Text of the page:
Trump will be disappointed on North: PompeoU.S. President Donald Trump will be “very disappointed” if North Korean leader Kim Jong-un doesn’t return to negotiations, said U.S. Secretary of State Mike Pompeo on Monday.
Following up on the ostensible olive branch he extended to Pyongyang while in his home state of Kansas on Friday, Pompeo on Sunday again spoke of promises and objectives in the Trump administration’s approach to North Korea in an interview with ABC News’ George Stephanopoulos.
On the resumption of working-level talks agreed by the two sides on June 30 but which have yet to begin, Pompeo said he was hopeful for the “best outcome” - that the North will return to discussions “in the coming days or perhaps weeks.”
To Stephanopoulos’ question about the North’s continued short-range ballistic missile tests, Pompeo expressed disapproval but again repeated that Kim had not violated his commitment not to test long-range missiles or nuclear weapons.
“It’s not that we don’t all wish - we’re disappointed that he is continuing to conduct these short-range tests. We wish that he would stop that,” Pompeo said.
“But our mission set at the State Department is very clear: to get back to the table, to present a mechanism by which we can deliver, George, what I know you share my objective of - a full, completely denuclearized and verified denuclearized North Korea.”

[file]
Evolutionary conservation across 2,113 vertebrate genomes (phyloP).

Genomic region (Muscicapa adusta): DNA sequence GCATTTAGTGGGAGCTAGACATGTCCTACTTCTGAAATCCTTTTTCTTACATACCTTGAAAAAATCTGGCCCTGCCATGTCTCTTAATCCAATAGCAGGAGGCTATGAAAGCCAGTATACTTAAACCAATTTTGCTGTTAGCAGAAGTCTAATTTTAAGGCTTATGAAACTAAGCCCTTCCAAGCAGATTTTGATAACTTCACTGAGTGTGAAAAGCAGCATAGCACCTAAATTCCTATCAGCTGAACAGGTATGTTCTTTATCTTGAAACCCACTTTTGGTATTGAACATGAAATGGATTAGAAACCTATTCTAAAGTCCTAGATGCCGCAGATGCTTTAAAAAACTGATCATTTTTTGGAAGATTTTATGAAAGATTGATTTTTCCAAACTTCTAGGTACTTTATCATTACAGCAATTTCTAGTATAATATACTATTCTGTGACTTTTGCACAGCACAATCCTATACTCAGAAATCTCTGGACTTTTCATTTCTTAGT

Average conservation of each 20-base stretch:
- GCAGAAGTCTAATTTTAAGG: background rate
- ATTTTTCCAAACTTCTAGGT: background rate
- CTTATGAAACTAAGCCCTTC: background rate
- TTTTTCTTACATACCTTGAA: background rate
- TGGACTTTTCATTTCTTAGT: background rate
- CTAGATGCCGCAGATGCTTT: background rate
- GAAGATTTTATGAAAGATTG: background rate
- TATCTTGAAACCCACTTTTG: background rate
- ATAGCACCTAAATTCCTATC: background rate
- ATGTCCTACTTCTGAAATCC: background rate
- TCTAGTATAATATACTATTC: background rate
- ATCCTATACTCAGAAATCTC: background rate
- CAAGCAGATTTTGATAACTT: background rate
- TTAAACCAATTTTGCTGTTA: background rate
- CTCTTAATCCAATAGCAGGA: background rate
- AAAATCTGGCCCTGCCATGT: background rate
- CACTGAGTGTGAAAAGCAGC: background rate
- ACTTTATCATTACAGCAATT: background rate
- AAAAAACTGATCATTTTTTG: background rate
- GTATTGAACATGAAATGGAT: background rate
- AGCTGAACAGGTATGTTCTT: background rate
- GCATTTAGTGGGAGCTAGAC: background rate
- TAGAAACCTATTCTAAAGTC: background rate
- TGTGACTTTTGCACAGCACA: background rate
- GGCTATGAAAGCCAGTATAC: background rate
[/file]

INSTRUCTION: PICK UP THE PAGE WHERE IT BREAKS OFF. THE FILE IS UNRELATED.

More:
These remarks follow comments from Pompeo on Friday in which he appeared to try and cajole Pyongyang back to denuclearization talks with promises of “security assurances” that could supplant the North’s rationale for keeping its nukes as a deterrent to a possible U.S. military invasion. The same day, the top U.S. envoy in the stalled nuclear talks, Special Representative for North Korea Stephen Biegun, also called on Pyongyang to set aside hostility and return to dialogue “while that opportunity lasts.”
This string of conciliatory comments from leading U.S. diplomats convey a sense of concern from the Trump administration on the fruitless reality of its engagement drive with the North in spite of three high profile meetings between their leaders that gave Kim an unprecedented air of legitimacy on the world stage.
For over seventy days since the snap Trump-Kim meeting at the demilitarized zone on June 30, Pyongyang has sent a series of veiled messages to Washington suggesting it was unwilling to return to talks unless the United States showed a changed approach from its insistence on the North denuclearizing first before granting any economic concessions.
North Korean Foreign Minister Ri Yong-ho, who heads the country’s delegation in talks with the United States, has refrained from any public meetings with his counterpart Pompeo, canceling his attendance at the UN General Assembly later this month.
During his visit to South Korea last month, Biegun was widely expected to try to engage North Korean diplomats at the demilitarized zone, but he eventually returned to Washington after Pyongyang’s envoys apparently refused to meet him. The North also reportedly asked UN representatives belonging to Unicef and the United Nations Development Program to reduce their presence in Pyongyang.
And in a sign that North Korea is digging in its heels in terms of a military buildup, Kim on Friday appointed Pak Jong-chon, the country’s top artillery commander responsible for the country’s missile testing, as chief of the general staff of its military. Analysts have pointed out that such a personnel change signals that Pyongyang intends to beef up its missile development program even further while following up on the successes of its recent missile tests throughout August.
BY SHIM KYU-SEOK [firstname.lastname@example.org]
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